Thigh meat though by many who frown on fat, prefer not to consume it. Keep in mind that thigh meat is also high in protein as breast meat is, and the fat in the meat is needed by your cells for their protection from oxidation.

Also power builders will eat thigh meat over chicken breast because of the fat and protein content that help to build muscle and actually loss fat.

You can also remove the skin of the chicken before cooking it to reduce the fat content.

Nutritional Content of Chicken Quarters

100 grams or roughly ¼ pound of chicken quarters with skin has:

Calcium    880 mg

Phosphorus   500 mg

Potassium    210 mg

Sodium    8.0 mg

Zinc       0.2 mg

Here is what you will need:

3 pound of chicken leg quarters, skinless, if desired

2 ounces leek and potato soup mix

1 tablespoon curry powder

zest of 1/2 a lemon, grated

8 ounces green beans, trimmed and blanched

chicken-leg-quarters-added-to-slow-cooker-for-chicken-curry-soupTrim chicken of any fat, and remove skin (optional), and place into a 4 quart or bigger slow cooker.

Dried potoate leek soup mix and prepared organic Creamy Potato Leek soupNext the recipe calls for combining the curry and soup mix and sprinkling it over and around the meat, and adding water until chicken is barely covered. We found a dried soup mix at Albertson’s for $7.00, we felt it was expensive, but did buy it.

Then we made a trek over to the Whole Foods Market, and found a prepared organic Creamy Potato Leek soup for only $3.99 and on sale for $3.69. We went with the prepared soup from Whole Foods.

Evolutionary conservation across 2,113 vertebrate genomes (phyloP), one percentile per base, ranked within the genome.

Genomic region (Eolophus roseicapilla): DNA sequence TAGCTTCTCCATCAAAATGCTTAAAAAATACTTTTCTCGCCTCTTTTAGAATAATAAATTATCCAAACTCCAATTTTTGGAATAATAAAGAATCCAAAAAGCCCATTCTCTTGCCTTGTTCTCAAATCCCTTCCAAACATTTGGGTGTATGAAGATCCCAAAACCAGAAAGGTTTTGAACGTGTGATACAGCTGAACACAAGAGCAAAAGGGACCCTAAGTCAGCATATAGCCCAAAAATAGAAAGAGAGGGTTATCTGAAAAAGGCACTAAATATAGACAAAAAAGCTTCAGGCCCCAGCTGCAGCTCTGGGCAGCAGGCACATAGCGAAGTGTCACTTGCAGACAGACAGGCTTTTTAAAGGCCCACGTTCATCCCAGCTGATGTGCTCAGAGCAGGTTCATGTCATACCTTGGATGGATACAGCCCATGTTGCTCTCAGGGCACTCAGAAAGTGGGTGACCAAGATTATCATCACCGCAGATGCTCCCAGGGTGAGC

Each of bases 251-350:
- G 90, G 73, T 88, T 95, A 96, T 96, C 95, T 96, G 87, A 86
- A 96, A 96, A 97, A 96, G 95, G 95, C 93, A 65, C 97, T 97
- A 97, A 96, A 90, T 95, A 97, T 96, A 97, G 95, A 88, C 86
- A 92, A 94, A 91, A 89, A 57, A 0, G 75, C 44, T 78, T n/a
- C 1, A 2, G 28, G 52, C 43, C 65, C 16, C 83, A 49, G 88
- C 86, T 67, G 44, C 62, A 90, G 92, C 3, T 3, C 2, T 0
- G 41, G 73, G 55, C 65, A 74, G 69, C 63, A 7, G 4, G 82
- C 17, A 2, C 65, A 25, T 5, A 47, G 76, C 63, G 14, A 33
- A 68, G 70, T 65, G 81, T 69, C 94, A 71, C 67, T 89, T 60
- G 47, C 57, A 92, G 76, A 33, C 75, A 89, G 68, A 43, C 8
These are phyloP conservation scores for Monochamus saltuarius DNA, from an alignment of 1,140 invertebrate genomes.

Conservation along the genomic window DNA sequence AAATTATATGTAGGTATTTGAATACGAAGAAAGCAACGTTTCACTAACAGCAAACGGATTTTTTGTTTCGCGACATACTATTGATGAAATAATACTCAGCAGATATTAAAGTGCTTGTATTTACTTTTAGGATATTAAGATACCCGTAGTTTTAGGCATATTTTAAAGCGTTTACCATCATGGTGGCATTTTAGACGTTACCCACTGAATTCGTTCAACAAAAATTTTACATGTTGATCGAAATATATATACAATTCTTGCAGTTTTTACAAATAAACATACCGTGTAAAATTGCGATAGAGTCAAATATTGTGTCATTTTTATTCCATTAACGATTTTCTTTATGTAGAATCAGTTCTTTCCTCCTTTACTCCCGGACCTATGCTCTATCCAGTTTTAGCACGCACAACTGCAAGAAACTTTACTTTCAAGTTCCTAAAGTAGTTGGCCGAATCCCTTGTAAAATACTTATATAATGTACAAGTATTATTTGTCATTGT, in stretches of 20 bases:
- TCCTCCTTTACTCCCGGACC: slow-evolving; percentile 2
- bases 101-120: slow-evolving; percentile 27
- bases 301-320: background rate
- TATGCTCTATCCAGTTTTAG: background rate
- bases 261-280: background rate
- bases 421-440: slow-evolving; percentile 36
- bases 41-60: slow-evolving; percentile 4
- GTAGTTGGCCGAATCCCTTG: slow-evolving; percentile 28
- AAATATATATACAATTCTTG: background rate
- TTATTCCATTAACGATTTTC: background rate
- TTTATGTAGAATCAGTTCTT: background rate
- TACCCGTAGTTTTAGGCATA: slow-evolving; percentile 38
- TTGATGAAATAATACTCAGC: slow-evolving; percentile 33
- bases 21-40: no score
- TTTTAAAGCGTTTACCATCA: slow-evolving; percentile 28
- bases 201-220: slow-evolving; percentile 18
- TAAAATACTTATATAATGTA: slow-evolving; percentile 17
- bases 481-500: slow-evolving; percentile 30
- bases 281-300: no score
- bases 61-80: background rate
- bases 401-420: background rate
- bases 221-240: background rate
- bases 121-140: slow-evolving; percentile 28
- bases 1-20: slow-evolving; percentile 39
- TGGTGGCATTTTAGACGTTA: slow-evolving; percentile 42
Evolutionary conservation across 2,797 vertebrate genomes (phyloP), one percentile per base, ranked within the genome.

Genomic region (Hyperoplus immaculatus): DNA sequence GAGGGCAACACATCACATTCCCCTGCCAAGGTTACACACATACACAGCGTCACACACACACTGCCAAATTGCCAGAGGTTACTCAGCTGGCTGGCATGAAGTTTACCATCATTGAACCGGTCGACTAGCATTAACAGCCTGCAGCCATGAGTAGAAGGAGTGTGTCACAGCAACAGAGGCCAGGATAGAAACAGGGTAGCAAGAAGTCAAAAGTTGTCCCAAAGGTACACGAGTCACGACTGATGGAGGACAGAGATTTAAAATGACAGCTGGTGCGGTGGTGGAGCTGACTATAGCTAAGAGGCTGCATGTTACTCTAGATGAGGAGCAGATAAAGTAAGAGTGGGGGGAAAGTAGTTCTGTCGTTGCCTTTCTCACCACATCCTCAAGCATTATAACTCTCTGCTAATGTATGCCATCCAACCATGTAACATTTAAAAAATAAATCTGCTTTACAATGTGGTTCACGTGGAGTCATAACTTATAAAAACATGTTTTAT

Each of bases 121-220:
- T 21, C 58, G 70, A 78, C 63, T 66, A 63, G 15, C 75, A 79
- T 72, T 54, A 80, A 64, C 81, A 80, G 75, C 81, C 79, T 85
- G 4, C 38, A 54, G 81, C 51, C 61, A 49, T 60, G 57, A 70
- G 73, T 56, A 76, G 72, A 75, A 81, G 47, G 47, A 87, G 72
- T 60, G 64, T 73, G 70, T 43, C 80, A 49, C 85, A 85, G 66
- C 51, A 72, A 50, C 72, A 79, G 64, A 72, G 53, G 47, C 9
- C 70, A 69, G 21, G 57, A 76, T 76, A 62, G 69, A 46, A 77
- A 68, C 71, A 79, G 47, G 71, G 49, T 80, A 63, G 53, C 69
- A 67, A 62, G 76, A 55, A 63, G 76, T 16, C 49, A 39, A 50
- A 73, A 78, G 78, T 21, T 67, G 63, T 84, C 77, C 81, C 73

adding curry powder to Chicken Curry SoupAfter placing the chicken leg quarters in the slow cooker, add the soup, and 1 tablespoon of curry powder, and mix in thoroughly.  Turn your slow cooker to high for 4 hours or on low for 6 hours, and place the lid over the slow cooker.

blanched green beans for Chicken Curry SoupThe beans are added to the slow cooker 1 hour before the meat is cooked. Trim the fresh green beans and blanch in boiling water for 3 minutes only. Remove from water and drop beans into some ice cold water for 3 minutes, to stop them from continuing to cook. Remove from cold water, and add to slow cooker, and mix in well.

Chicken Curry Soup in slow cooker ready to plateNext add zest from 1/2 a lemon, and mix in well. Cover slow cooker with lid, and continue cooking one hour more.

Chicken Curry Soup with a side of white ricePlate and serve the Chicken Curry Soup with a side of rice. You can also top with more lemon zest. Enjoy!!

If you have any questions about the use of a slow cooker, such as are they safe to cook with, view our article: Slow Cooking, is it Safe?